I have a deep love and appreciation for the body. My first love for movement began when I was very little and I first became a cheerleader and walked on to the gymnastics floor. For almost 20 years, every sunrise and sunset was consumed with cheer, dance, and gymnastics. However, my lack of self-acceptance and deep self- hatred for my body and my life was a looming cloud that seemed to only get bigger as the years began to accumulate.
Within a few years, I started practicing martial arts. I was connecting with my body again. And martial arts was giving me the courage to stand tall in the world and to believe in myself. My inner strength for the first time was matching my outer strength. But something was still missing. My lack of self-acceptance and my inner self-hatred was still rearing it’s head from all corners of my life.
It was spring of 2010 and my very good friend had just gotten back from a yoga teacher training. She was glowing. She was always a physically beautiful woman but something was distinctly different about her. Her glow was emanating from deep inside. It was like she was wearing a cloak of love, acceptance, and radiance. Not only was she glowing but her body was more physically fit and toned than I had ever seen it. Something deep inside of me said, “I want what she has. I am not even sure what it is but it is enchanting.” I asked her what had changed and she said “YOGA.” She told me about her teacher, Rusty Wells and Urban Flow in San Francisco. She told me to check him out and she thought he may be a good fit for me. So I did. I haven’t been the same since. In 2011, I completed my first round of yoga teacher training under Rusty Wells. I currently have 180 hours and plan to complete 300-500 hours with Rusty at Urban Flow.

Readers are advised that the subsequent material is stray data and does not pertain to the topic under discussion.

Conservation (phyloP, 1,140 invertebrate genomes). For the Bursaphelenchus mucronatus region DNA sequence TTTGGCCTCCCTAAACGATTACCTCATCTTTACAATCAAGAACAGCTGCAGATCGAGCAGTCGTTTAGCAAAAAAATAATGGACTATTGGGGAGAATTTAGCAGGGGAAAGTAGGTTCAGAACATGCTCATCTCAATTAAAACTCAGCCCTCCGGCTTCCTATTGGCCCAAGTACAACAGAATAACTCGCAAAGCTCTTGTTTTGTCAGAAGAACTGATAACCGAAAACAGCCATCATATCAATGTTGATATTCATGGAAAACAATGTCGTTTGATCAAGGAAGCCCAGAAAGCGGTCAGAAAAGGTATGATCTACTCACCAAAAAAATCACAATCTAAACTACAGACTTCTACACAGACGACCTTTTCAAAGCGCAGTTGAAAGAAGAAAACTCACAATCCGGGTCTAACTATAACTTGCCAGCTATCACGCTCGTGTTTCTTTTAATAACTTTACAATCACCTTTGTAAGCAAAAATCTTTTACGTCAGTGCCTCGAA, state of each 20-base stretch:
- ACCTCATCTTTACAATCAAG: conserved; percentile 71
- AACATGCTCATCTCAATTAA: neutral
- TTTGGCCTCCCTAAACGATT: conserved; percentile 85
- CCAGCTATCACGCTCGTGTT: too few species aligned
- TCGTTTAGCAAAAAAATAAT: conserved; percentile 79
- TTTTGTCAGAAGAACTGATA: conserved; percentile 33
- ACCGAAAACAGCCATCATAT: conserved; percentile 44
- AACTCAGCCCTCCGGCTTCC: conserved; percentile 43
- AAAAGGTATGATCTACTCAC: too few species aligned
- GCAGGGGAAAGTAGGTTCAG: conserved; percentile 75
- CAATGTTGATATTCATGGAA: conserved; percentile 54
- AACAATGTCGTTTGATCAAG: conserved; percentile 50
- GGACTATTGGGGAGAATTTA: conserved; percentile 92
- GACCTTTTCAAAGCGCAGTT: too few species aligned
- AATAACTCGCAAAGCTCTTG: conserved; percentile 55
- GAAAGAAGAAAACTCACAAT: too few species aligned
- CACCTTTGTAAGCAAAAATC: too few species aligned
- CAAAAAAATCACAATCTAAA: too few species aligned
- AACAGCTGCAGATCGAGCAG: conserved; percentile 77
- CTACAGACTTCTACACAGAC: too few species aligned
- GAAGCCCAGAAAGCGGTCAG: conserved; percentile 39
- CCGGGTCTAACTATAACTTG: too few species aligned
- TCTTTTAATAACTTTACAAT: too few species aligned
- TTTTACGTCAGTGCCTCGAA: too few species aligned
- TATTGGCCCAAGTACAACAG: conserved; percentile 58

Yoga has changed my life. I believe in the healing power of the body and I believe in the power of asana, the breath, and the 8 Limbs. I spent years as a child and an adult healing childhood traumas. In all the therapies combined, yoga has produced the biggest release and healing for my body and my spirit. Today, I can safely say self-love and acceptance are at the forefront of my life, and my inner critic has finally quieted down. I have learned to meet life with a sense of humor. And that all things come in it’s own time. Yoga has taught me to celebrate the process and all the steps along the path. It’s okay to slow down and enjoy the ride. It’s not the end that is important as much as all the steps in between that really matter. Letting go isn’t something that just happens once, it is usually a continual process. So if you’re in the middle of something unpleasant, be patient and smile because if it’s happening right now it’s suppose to be.
Rusty Wells says, “if it’s easy, why do it?” Rusty’s combines Bhakti yoga with a combination of physically demanding poses and music that allows you to lose yourself in the moment and not take yourself so seriously. I try to emulate this in my classes as well. I try to create a space where people can explore new heights and avenues in their bodies and minds. And let them know, it’s okay to fall on the mat because it is guaranteed that we are going to fall in life. If we can learn to cope with life in a new way on the mat, we will bring this attitudes off the mat as well.